Friday, September 8, 2017

A POST ABOUT A BIRD ON A POST

Bird on a post
I took this picture and just had to share, keeping with the theme of a little good news for a change.  

I thought it came out pretty neat.  This bird (a mockingbird I believe) must have sat on ten different fence posts.  After about the sixth one, I grabbed my camera and watched it hop from post to post, finally stopping long enough to let me capture the image as it turned to look at me.  

Or maybe it just relented and thought "FINE, take the dang picture already, I've got other things to do today"...


It's been a crazy week at work, as expected, several hundred claims from our office alone.  I'll catch up on comments this weekend, so keep 'em coming.  

And for those blog readers in Florida, PLEASE LEAVE if you haven't already.  Such a scary storm.


17 comments:

Colleen said...

What a Great photo of the Purdy Bird which I agree; it's a Northern Mockingbird.
Cool Facts
It’s not just other mockingbirds that appreciate a good song. In the nineteenth century, people kept so many mockingbirds as cage birds that the birds nearly vanished from parts of the East Coast. People took nestlings out of nests or trapped adults and sold them in cities such as Philadelphia, St. Louis, and New York, where, in 1828, extraordinary singers could fetch as much as $50.
Northern Mockingbirds continue to add new sounds to their repertoires throughout their lives. A male may learn around 200 songs throughout its life.
The Northern Mockingbird frequently gives a "wing flash" display, where it half or fully opens its wings in jerky intermediate steps, showing off the big white patches. No one knows why it does this, but it may startle insects, making them easier to catch. On the other hand, it doesn’t often seem to be successful, and different mockingbird species do this same display even though they don’t have white wing patches.
Northern Mockingbirds sing all through the day, and often into the night. Most nocturnal singers are unmated males, which sing more than mated males during the day, too. Nighttime singing is more common during the full moon.
Northern Mockingbirds typically sing from February through August, and again from September to early November. A male may have two distinct repertoires of songs: one for spring and another for fall.
The female Northern Mockingbird sings too, although usually more quietly than the male does. She rarely sings in the summer, and usually only when the male is away from the territory. She sings more in the fall, perhaps to establish a winter territory.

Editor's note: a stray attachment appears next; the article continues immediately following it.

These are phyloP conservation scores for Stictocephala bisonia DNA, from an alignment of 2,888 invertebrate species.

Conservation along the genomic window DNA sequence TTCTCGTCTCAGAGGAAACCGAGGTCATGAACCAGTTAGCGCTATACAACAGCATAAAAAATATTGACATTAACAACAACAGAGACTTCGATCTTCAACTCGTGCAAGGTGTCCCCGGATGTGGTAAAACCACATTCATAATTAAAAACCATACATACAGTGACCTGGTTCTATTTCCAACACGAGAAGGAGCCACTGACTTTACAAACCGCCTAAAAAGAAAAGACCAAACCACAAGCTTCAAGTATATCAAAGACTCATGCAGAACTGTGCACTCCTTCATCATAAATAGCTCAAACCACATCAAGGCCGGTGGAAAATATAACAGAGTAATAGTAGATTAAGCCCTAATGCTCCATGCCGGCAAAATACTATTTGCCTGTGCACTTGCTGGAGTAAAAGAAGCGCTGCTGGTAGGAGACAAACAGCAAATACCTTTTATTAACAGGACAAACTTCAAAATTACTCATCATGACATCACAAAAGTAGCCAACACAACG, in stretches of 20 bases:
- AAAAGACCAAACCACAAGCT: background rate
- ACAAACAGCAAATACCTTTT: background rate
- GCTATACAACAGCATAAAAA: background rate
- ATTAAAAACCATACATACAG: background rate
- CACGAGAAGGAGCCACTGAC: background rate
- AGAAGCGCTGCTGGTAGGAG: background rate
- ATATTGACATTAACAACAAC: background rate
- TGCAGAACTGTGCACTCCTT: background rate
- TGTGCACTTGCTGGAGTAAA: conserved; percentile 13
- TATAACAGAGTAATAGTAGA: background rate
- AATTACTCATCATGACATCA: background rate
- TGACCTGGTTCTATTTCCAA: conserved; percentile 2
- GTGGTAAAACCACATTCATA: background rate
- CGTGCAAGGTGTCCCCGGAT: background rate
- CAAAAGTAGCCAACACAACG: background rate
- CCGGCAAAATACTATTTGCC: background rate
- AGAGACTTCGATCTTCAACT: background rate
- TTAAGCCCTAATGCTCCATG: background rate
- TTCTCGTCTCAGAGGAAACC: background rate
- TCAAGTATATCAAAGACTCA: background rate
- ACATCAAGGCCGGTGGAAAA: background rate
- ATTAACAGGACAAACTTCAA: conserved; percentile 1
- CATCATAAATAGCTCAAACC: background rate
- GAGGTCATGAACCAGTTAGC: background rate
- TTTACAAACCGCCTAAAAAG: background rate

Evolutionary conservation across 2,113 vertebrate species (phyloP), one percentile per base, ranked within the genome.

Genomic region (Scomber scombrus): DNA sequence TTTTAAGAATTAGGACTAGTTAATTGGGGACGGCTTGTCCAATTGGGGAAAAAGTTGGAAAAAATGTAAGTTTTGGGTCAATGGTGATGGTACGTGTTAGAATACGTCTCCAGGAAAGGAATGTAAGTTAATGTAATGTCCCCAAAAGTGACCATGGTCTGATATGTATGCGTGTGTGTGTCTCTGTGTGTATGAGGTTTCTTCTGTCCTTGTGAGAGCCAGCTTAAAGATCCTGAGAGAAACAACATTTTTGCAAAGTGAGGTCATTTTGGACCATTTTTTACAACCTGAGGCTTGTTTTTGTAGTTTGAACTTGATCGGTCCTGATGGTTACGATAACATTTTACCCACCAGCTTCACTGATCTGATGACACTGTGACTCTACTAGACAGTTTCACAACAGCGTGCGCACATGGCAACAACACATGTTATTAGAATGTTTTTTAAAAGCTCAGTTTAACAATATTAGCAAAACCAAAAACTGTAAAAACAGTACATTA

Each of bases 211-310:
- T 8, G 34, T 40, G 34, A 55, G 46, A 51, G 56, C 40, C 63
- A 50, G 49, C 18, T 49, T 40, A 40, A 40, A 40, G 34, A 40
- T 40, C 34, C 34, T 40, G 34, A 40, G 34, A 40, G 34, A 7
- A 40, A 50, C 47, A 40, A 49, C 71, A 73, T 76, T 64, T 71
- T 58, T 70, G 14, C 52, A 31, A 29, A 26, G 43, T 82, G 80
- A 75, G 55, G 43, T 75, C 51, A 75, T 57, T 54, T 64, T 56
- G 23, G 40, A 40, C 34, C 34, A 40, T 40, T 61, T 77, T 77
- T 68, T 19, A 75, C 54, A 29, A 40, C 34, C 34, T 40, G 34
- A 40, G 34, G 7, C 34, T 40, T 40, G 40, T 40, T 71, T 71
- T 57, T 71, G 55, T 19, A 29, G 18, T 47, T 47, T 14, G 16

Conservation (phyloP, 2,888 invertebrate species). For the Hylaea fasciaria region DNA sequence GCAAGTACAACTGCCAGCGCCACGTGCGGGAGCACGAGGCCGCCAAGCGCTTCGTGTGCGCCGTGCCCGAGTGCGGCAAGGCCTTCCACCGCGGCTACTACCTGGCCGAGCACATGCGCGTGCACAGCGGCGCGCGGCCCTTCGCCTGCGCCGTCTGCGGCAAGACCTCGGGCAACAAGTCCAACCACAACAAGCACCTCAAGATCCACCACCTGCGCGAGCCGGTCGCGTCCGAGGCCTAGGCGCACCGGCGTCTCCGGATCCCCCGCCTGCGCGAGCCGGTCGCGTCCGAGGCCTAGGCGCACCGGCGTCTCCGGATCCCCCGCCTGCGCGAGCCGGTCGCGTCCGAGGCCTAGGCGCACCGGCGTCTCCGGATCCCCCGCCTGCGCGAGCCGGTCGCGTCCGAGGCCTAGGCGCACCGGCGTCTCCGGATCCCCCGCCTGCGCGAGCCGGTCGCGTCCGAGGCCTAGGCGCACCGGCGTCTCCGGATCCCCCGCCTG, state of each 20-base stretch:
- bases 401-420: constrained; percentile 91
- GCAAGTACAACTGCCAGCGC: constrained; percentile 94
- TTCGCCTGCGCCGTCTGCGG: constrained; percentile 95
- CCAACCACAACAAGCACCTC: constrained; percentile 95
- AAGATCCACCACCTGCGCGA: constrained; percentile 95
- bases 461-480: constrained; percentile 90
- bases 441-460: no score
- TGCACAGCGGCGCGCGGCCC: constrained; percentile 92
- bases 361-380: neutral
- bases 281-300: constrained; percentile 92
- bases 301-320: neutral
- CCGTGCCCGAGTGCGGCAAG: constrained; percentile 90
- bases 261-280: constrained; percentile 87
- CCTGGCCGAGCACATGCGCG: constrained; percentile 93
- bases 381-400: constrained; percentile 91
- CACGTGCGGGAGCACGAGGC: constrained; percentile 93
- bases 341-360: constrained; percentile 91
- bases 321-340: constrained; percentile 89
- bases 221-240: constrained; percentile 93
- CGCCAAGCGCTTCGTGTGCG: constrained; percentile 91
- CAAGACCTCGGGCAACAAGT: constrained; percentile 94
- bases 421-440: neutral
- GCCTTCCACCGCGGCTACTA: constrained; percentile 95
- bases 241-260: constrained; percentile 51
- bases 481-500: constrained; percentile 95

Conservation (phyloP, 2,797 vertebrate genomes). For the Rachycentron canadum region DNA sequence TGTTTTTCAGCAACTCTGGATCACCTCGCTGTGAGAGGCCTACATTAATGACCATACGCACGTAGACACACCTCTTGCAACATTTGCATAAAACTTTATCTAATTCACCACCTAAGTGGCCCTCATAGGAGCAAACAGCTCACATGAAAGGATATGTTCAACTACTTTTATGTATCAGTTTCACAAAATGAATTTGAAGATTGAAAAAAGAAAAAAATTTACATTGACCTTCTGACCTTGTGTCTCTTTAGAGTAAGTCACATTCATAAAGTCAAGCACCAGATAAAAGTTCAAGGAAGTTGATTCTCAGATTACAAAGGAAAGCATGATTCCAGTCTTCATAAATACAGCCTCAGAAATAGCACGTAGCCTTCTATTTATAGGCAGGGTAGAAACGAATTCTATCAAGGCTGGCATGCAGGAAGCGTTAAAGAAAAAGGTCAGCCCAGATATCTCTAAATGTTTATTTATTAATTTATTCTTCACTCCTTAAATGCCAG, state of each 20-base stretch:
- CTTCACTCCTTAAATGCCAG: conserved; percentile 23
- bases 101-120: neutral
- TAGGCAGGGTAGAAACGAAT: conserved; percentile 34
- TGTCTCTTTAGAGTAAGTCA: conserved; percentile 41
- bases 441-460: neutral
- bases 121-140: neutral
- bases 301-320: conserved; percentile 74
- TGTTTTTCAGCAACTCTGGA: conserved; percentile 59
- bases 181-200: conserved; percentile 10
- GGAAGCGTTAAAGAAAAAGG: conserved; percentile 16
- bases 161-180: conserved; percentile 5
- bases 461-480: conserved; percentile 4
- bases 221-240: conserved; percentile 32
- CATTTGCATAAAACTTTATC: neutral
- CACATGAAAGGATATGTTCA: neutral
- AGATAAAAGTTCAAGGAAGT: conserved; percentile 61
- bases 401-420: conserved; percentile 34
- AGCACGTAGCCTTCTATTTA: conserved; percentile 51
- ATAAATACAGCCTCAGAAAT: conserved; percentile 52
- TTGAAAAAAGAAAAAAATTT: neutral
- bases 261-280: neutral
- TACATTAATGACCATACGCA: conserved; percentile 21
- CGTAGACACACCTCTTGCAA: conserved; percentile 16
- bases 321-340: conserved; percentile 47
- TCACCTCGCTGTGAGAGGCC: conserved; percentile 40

The oldest Northern Mockingbird on record was at least 14 years, 10 months old when it was found in Texas.
More information: https://www.allaboutbirds.org/guide/Northern_Mockingbird/lifehistory

Colleen said...

Thoughts and prayers who are in the path of Irma.
Stay safe everyone.

Tomato Thymes said...

Thanks for your post and my niece is in Tampa and we have friends in Puerto Rico which is having power outages . Irma and Harvey have really been devastating.

donna baker said...

Mockers are my favorite bird. It looks like a baby chicken hawk. A mom and dad are trying to teach their baby chicken hawk how to hunt and feed itself around the lake. It just sits in the trees and cries and calls to them.

Elephant's Child said...

My heart goes out to those affected by weather madness. World wide.

Texas Rose said...

Mockingbirds are one of my favorite birds. Their songs are so unique and varied and keep me company when I'm outside. And they seem to be such observant, intelligent birds.

My heart goes out to all those affected by this terrible storm and also all of Harvey's victims.

I hope you and 2nd Man enjoy this weekend of beautiful, cooler weather.
I'm going to get my garden into shape for a Fall garden and then do some plantings in it.

Practical Parsimony said...

My favorite sighting of a mocking bird was the time a cat was slinking across the street, thinking if could be invisible to the mocking bird if it stayed low. The mocking bird pecked that cat all the way across the street and to the shrubs.

I love to hear mockingbirds! Nice picture.

Galestorm said...

I watched some Mockingbirds chase a snake out of my yard this summer! They are good birds!

Praying for all of those in the path of Irma. I will be so glad when hurricane season is over.

1st Man said...

You always come up with the best info. Thanks for this. They are fascinating birds for sure!

1st Man said...

Yes, looks like Florida has been hit hard. Sending wishes to them.

1st Man said...

It's so bad. Thinking of everyone there.

1st Man said...

Awww, that's probably neat to watch Probably makes you want to help in some way, ha.

1st Man said...

It IS worldwide huh? Thinking of everyone impacted. So sad.

1st Man said...

It was a good weekend. And watch tomorrow's post for an update to the garden.

I think Irma is going to be really bad in the light of day Monday.

1st Man said...

Oh mockingbirds and cats don't mix well, ha. They do have a great "song".

1st Man said...

Chasing a snake? Wow! OK, they need to get busy at the farm (well, with the bad snakes, ha). Yes, we are also so ready for it to be over.

Galestorm said...

I've seen Bluejays do the same. I'm sure there are nests nearby and they chase snakes away to them from getting in their nests. You might want to put up some birdhouses!